There will not be a bidding war for Mike Trout’s services in two years. He will not be joining Bryce Harper in Philadelphia or wearing Yankee pinstripes. He will not skip up I-5 to sign with the Dodgers. He will not follow the path of so many superstars who leave their original franchise for greener pastures somewhere else. Mike Trout will now be an Angel for life.
ESPN’s Jeff Passan reports that Trout and the Los Angeles Angels are finalizing a 12-year, $430 million contract extension that will potentially keep Trout with the Angels through the 2030 season, when he’ll be 38 years old. The contract shatters the $330 million deal Harper recently signed with the Phillies for the largest in MLB history and the average annual value of $35.8 million is another record. It may be a bargain.
There’s not much debate about who is No. 1. So what would it take for, say, Mookie Betts or Jose Altuve to supplant the star of stars?
A major shake-up brings a new crew of All-Stars to the forefront, with some of the game’s biggest names on the outside looking in.
We know MLB players peak in their 20s and decline in their 30s. What happens in between? Millions of tiny changes to their bodies and minds that are nothing short of remarkable.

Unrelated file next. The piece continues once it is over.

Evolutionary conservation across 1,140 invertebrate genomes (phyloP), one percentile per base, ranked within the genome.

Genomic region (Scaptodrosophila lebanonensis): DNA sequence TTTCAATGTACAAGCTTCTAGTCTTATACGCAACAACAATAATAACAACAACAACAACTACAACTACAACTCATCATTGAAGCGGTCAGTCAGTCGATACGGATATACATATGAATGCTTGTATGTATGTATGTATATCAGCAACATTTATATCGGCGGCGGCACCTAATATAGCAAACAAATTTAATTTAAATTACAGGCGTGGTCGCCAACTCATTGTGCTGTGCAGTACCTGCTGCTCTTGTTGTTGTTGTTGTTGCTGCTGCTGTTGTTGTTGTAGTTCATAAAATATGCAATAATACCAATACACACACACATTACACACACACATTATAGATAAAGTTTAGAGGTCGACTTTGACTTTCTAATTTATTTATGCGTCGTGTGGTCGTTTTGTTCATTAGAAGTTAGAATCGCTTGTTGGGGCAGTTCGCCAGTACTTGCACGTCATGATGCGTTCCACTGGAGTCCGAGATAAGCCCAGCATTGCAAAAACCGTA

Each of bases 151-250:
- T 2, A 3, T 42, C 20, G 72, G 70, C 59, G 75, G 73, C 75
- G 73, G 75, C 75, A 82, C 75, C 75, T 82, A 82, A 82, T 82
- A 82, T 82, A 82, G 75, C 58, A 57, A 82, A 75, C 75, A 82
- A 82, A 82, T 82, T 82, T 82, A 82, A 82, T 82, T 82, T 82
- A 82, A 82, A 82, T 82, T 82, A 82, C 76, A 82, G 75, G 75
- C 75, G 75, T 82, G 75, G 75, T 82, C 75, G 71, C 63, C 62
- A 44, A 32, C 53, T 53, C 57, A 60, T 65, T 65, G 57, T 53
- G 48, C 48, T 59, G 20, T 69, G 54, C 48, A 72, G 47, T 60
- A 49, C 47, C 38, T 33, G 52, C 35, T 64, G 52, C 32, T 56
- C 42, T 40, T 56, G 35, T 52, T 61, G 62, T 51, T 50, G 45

By the end of the contract, there is a chance Trout may be regarded as the greatest player of all time, right up there with Babe Ruth and Ted Williams and Willie Mays and Barry Bonds. Through his age-26 season, Trout has won two MVP awards and finished second in the voting four times. He has compiled the highest career WAR through his age of any position player in history, just ahead of Ty Cobb and Mickey Mantle. He led the American League the past three years in on-base percentage, the past two seasons in OPS and the past four seasons in park-adjusted OPS. He has hit .300 five times and owns a .307 career average. He hits for power, steals bases, draws walks, scores runs and plays center field.
In short, Trout does everything well. Barring injury, his skill set will age well since he’s strong, athletic and fast, even if he has to move to left field down the road or even to designated hitter way down the road. The recent contracts that Harper and Manny Machado signed contain a great deal more risk than this, because Trout is the far superior and more consistent player.
ESPN goes behind the scenes for an in-depth profile of MLB’s best player. Watch »
Olney: Untold Mike Trout stories from those who know him best »
There is one thing Trout hasn’t accomplished, however: win a playoff game. In his seven full seasons with the Angels, they’ve made the playoffs once and were promptly swept in three games. The Astros have left the rest of the AL West in a cloud of dust, and the Angels finished under .500 the past three seasons. Can Trout win a ring with the Angels? Sure, it’s possible, which is about as definitive as it can get in baseball, where predicting the present is difficult — never mind predicting the next 12 seasons.